Cities May Have Record Thanksgiving Traffic Delays

CHICAGO (Chicago Tribune/TNS) -
Thanksgiving traffic
(Jose M. Osorio/Chicago Tribune/TNS)

The number of travelers hitting the road this Thanksgiving holiday is expected to swell to levels not seen in more than a decade, triggering what could be “record” traffic delays in some of the country’s biggest cities, according to the American Automobile Association.

In fact, some 45.5 million road-trippers will set off to grandmother’s house and other destinations during the Thanksgiving holiday, up from last year and the highest volume seen nationwide since 2005.

AAA defines the Thanksgiving holiday travel period as Wednesday, Nov. 22, to Sunday, Nov. 26. But many holiday travelers are heading out a day earlier.

“Thanksgiving has historically been one of the busiest holidays for road trips, and this year we could see record-level travel delays,” Bob Pishue, transportation analyst at Seattle-based INRIX, is quoted as saying in a news release. “Knowing when and where congestion will build can help drivers avoid the stress of sitting in traffic.”

INRIX along with AAA sussed out what they refer to as traffic “hotspots” by examining historical data and recent travel trends for the holiday week.

Thanksgiving travel

In Chicago, area interstates may not only see one of the worst traffic jams over the holidays, the city also may come in second place for longest commute times to a major airport, analysts predict. The absolute worst time to take the Kennedy Expressway between downtown and O’Hare International Airport is 4:30 p.m. to 5:30 p.m. Tuesday, when it could take an hour and 14 minutes, the analysis shows. Only a trip to New York’s Kennedy International Airport — the same day and around the same time of day — is longer at nearly two hours.

Chicago’s travel woes aren’t a real surprise — in September INRIX found westbound I-90 between Harlem Avenue and 47th Street to be the fifth-worst traffic hot spot in the country.

A robust economy is driving across-the-board travel this season, according to the 115-year-old automobile association. This year, about 51 million Americans will take planes, trains, automobiles and other modes of transit 50 miles or more to their holiday destinations, a 3.3 percent increase over last year. Most travelers — about 90 percent, or 45.5 million people — will be on the road, a 3.2 percent increase in automobile traffic over last year’s holiday, according to the pre-holiday analysis. That’s despite a higher national average for gas prices over last year; this November’s national average is $2.54, about 37 cents more than last November.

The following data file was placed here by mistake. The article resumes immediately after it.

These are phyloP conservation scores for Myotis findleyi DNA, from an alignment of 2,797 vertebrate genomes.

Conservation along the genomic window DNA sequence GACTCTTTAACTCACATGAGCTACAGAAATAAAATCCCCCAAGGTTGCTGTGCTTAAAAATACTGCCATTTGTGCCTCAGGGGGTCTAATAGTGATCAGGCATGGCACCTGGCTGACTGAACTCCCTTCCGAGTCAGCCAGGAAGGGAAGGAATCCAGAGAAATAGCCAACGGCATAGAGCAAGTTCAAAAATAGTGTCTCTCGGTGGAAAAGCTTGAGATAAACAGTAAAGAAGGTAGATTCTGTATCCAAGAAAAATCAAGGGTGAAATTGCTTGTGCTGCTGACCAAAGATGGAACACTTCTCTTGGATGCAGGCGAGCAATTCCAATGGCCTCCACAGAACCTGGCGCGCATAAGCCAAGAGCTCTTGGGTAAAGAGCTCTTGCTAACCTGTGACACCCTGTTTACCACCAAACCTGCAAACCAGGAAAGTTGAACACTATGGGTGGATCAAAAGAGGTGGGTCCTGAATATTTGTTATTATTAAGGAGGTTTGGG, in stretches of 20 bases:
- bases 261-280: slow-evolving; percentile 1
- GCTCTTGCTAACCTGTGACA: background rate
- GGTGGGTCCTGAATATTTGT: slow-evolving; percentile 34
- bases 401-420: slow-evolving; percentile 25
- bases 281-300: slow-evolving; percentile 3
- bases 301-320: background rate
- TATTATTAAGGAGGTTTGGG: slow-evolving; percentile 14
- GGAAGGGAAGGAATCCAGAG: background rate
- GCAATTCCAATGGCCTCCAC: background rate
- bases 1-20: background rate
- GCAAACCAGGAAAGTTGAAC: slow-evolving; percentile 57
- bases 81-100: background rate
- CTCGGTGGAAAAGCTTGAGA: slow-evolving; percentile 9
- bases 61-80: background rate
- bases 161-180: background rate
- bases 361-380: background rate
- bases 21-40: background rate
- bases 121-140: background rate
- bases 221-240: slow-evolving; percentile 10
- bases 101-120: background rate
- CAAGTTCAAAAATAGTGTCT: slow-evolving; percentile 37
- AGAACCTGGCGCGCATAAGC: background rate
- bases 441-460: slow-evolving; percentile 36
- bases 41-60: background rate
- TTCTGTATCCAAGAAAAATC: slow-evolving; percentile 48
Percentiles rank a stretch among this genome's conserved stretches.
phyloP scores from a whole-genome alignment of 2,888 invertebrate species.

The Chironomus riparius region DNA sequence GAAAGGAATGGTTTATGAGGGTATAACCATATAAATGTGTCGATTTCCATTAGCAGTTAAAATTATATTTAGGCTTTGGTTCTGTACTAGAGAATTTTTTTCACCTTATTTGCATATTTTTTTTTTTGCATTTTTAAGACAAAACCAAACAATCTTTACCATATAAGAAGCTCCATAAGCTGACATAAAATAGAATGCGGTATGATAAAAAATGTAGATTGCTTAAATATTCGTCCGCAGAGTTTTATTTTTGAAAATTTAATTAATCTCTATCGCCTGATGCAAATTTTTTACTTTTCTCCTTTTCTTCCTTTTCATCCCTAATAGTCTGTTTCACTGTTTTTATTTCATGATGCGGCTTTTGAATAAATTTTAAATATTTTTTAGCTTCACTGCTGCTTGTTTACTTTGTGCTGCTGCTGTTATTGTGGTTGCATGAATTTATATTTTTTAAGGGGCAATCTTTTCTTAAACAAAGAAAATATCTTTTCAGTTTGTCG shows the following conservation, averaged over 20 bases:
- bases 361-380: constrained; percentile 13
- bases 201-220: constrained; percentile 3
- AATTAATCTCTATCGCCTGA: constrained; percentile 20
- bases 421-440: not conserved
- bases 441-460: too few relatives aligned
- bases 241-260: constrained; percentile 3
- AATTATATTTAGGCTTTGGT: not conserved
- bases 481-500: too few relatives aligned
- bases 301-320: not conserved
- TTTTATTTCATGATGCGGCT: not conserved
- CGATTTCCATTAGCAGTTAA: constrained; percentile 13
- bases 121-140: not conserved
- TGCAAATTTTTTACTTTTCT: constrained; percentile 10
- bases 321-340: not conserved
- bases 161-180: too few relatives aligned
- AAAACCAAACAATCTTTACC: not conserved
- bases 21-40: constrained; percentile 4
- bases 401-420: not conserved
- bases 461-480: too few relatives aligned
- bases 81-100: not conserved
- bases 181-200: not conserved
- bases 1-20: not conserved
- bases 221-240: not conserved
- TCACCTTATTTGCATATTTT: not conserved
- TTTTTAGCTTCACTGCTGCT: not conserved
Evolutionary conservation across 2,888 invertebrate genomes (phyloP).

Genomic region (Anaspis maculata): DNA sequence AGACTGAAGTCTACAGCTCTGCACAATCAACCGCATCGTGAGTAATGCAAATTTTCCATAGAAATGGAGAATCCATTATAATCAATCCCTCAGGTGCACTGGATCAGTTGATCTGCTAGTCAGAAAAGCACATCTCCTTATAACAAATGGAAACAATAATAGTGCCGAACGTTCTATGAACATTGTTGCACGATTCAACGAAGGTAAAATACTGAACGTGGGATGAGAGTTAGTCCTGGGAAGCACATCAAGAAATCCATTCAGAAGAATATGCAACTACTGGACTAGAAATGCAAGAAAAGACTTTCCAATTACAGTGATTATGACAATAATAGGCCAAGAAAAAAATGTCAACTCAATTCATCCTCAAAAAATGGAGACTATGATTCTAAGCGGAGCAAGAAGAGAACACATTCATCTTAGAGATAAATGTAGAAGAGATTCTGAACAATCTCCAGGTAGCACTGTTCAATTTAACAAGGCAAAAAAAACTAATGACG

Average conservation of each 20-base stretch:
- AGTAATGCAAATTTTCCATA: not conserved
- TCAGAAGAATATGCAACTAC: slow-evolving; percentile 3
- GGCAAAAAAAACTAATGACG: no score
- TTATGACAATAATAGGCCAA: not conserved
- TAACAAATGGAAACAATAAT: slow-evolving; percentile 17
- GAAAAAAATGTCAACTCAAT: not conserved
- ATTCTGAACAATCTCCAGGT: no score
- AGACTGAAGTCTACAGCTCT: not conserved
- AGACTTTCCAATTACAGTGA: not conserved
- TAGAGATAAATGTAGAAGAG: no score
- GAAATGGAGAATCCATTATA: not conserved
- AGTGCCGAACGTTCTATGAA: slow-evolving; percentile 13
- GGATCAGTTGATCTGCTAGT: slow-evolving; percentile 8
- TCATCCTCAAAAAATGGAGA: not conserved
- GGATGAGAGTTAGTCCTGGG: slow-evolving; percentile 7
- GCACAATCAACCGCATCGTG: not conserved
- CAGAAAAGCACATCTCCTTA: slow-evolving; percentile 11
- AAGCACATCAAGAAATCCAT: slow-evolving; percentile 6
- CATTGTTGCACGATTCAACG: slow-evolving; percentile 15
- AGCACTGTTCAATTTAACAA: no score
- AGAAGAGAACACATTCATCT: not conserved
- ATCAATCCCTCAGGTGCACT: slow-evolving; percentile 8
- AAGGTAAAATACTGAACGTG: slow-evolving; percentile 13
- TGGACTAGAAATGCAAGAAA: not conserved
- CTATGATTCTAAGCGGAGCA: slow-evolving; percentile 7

“A strong economy and labor market are generating rising incomes and higher consumer confidence, fueling a strong year for the travel industry,” said AAA Senior Vice President Bill Sutherland.

Thanksgiving travel

Air travel is expected to see the biggest year-over-year increase, at 5 percent, with about 4 million travelers expected to pass through U.S. airports over the holiday period, according to AAA.

Amtrak is also preparing for the busy holiday week by, among other things, adding trains — with a plan to use every available passenger rail car in its fleet, officials said. Some service lines will also operate extended schedules with additional frequencies and added capacity during the week of Thanksgiving. People planning to use Amtrak are asked to buy their tickets early.

Amtrak carried 760,755 passengers nationally during the Thanksgiving travel period last year, according to the railway.